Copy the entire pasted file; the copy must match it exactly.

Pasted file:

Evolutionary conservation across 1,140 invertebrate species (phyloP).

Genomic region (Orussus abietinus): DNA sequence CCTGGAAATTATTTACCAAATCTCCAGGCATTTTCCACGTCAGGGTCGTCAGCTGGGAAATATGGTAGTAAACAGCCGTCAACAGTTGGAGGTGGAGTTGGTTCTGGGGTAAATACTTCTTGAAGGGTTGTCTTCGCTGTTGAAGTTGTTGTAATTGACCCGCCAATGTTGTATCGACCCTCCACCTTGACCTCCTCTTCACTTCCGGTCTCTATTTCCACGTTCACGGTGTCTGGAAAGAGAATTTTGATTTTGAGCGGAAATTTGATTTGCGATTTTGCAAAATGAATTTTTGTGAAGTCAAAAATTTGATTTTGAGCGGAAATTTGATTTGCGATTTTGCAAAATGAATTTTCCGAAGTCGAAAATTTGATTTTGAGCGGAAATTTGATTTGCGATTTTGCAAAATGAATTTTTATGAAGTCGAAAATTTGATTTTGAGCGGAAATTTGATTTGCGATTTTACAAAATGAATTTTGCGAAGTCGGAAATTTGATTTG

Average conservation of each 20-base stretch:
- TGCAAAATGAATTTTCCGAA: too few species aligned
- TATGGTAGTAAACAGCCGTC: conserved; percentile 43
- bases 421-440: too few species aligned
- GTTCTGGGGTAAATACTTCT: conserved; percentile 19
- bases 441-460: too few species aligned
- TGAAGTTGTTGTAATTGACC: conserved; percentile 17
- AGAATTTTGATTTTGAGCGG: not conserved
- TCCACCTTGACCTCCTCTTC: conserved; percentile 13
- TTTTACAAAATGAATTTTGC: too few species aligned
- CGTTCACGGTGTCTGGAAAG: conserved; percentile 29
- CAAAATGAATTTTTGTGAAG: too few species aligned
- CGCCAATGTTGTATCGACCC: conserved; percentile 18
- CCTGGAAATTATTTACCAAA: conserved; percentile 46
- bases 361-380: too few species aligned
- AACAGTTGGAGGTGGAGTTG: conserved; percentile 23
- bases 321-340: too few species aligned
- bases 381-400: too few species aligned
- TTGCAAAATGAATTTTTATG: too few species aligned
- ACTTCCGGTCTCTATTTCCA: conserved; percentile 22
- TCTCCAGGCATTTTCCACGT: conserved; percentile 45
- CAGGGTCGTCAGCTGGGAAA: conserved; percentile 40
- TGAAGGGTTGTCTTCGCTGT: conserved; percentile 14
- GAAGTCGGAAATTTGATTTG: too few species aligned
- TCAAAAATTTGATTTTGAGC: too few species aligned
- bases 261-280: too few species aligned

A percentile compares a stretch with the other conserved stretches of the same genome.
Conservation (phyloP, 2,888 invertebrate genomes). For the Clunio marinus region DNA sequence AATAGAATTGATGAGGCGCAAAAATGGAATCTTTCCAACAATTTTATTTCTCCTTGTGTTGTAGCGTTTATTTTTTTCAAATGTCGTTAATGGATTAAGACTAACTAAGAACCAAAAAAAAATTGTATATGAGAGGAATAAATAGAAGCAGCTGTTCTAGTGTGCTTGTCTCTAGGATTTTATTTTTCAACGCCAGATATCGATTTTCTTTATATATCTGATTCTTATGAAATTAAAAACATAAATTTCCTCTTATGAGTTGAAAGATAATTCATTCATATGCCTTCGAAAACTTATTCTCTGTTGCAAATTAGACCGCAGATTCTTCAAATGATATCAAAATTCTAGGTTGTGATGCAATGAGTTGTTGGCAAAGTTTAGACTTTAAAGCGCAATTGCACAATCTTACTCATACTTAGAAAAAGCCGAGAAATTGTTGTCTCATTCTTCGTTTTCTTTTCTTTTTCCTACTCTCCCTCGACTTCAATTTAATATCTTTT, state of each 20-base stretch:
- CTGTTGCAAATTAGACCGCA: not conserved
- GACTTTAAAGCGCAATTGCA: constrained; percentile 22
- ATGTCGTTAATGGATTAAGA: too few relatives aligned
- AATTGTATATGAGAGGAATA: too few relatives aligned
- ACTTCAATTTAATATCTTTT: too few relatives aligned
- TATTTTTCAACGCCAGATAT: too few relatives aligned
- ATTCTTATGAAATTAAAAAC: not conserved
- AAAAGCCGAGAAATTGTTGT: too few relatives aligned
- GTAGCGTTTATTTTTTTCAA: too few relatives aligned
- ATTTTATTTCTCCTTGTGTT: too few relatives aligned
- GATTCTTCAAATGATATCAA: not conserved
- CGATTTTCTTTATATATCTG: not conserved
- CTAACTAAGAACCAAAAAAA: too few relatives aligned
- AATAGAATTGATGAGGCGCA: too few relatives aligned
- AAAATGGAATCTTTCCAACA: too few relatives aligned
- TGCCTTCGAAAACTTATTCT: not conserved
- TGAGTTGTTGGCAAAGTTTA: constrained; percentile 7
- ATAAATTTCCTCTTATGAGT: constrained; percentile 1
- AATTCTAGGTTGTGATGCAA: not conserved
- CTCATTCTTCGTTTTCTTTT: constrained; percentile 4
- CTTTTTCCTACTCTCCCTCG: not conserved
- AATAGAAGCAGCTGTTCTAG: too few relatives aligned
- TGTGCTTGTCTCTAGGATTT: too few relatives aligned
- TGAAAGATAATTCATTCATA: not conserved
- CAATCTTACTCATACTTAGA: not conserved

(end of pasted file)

Evolutionary conservation across 1,140 invertebrate species (phyloP).

Genomic region (Orussus abietinus): DNA sequence CCTGGAAATTATTTACCAAATCTCCAGGCATTTTCCACGTCAGGGTCGTCAGCTGGGAAATATGGTAGTAAACAGCCGTCAACAGTTGGAGGTGGAGTTGGTTCTGGGGTAAATACTTCTTGAAGGGTTGTCTTCGCTGTTGAAGTTGTTGTAATTGACCCGCCAATGTTGTATCGACCCTCCACCTTGACCTCCTCTTCACTTCCGGTCTCTATTTCCACGTTCACGGTGTCTGGAAAGAGAATTTTGATTTTGAGCGGAAATTTGATTTGCGATTTTGCAAAATGAATTTTTGTGAAGTCAAAAATTTGATTTTGAGCGGAAATTTGATTTGCGATTTTGCAAAATGAATTTTCCGAAGTCGAAAATTTGATTTTGAGCGGAAATTTGATTTGCGATTTTGCAAAATGAATTTTTATGAAGTCGAAAATTTGATTTTGAGCGGAAATTTGATTTGCGATTTTACAAAATGAATTTTGCGAAGTCGGAAATTTGATTTG

Average conservation of each 20-base stretch:
- TGCAAAATGAATTTTCCGAA: too few species aligned
- TATGGTAGTAAACAGCCGTC: conserved; percentile 43
- bases 421-440: too few species aligned
- GTTCTGGGGTAAATACTTCT: conserved; percentile 19
- bases 441-460: too few species aligned
- TGAAGTTGTTGTAATTGACC: conserved; percentile 17
- AGAATTTTGATTTTGAGCGG: not conserved
- TCCACCTTGACCTCCTCTTC: conserved; percentile 13
- TTTTACAAAATGAATTTTGC: too few species aligned
- CGTTCACGGTGTCTGGAAAG: conserved; percentile 29
- CAAAATGAATTTTTGTGAAG: too few species aligned
- CGCCAATGTTGTATCGACCC: conserved; percentile 18
- CCTGGAAATTATTTACCAAA: conserved; percentile 46
- bases 361-380: too few species aligned
- AACAGTTGGAGGTGGAGTTG: conserved; percentile 23
- bases 321-340: too few species aligned
- bases 381-400: too few species aligned
- TTGCAAAATGAATTTTTATG: too few species aligned
- ACTTCCGGTCTCTATTTCCA: conserved; percentile 22
- TCTCCAGGCATTTTCCACGT: conserved; percentile 45
- CAGGGTCGTCAGCTGGGAAA: conserved; percentile 40
- TGAAGGGTTGTCTTCGCTGT: conserved; percentile 14
- GAAGTCGGAAATTTGATTTG: too few species aligned
- TCAAAAATTTGATTTTGAGC: too few species aligned
- bases 261-280: too few species aligned

A percentile compares a stretch with the other conserved stretches of the same genome.
Conservation (phyloP, 2,888 invertebrate genomes). For the Clunio marinus region DNA sequence AATAGAATTGATGAGGCGCAAAAATGGAATCTTTCCAACAATTTTATTTCTCCTTGTGTTGTAGCGTTTATTTTTTTCAAATGTCGTTAATGGATTAAGACTAACTAAGAACCAAAAAAAAATTGTATATGAGAGGAATAAATAGAAGCAGCTGTTCTAGTGTGCTTGTCTCTAGGATTTTATTTTTCAACGCCAGATATCGATTTTCTTTATATATCTGATTCTTATGAAATTAAAAACATAAATTTCCTCTTATGAGTTGAAAGATAATTCATTCATATGCCTTCGAAAACTTATTCTCTGTTGCAAATTAGACCGCAGATTCTTCAAATGATATCAAAATTCTAGGTTGTGATGCAATGAGTTGTTGGCAAAGTTTAGACTTTAAAGCGCAATTGCACAATCTTACTCATACTTAGAAAAAGCCGAGAAATTGTTGTCTCATTCTTCGTTTTCTTTTCTTTTTCCTACTCTCCCTCGACTTCAATTTAATATCTTTT, state of each 20-base stretch:
- CTGTTGCAAATTAGACCGCA: not conserved
- GACTTTAAAGCGCAATTGCA: constrained; percentile 22
- ATGTCGTTAATGGATTAAGA: too few relatives aligned
- AATTGTATATGAGAGGAATA: too few relatives aligned
- ACTTCAATTTAATATCTTTT: too few relatives aligned
- TATTTTTCAACGCCAGATAT: too few relatives aligned
- ATTCTTATGAAATTAAAAAC: not conserved
- AAAAGCCGAGAAATTGTTGT: too few relatives aligned
- GTAGCGTTTATTTTTTTCAA: too few relatives aligned
- ATTTTATTTCTCCTTGTGTT: too few relatives aligned
- GATTCTTCAAATGATATCAA: not conserved
- CGATTTTCTTTATATATCTG: not conserved
- CTAACTAAGAACCAAAAAAA: too few relatives aligned
- AATAGAATTGATGAGGCGCA: too few relatives aligned
- AAAATGGAATCTTTCCAACA: too few relatives aligned
- TGCCTTCGAAAACTTATTCT: not conserved
- TGAGTTGTTGGCAAAGTTTA: constrained; percentile 7
- ATAAATTTCCTCTTATGAGT: constrained; percentile 1
- AATTCTAGGTTGTGATGCAA: not conserved
- CTCATTCTTCGTTTTCTTTT: constrained; percentile 4
- CTTTTTCCTACTCTCCCTCG: not conserved
- AATAGAAGCAGCTGTTCTAG: too few relatives aligned
- TGTGCTTGTCTCTAGGATTT: too few relatives aligned
- TGAAAGATAATTCATTCATA: not conserved
- CAATCTTACTCATACTTAGA: not conserved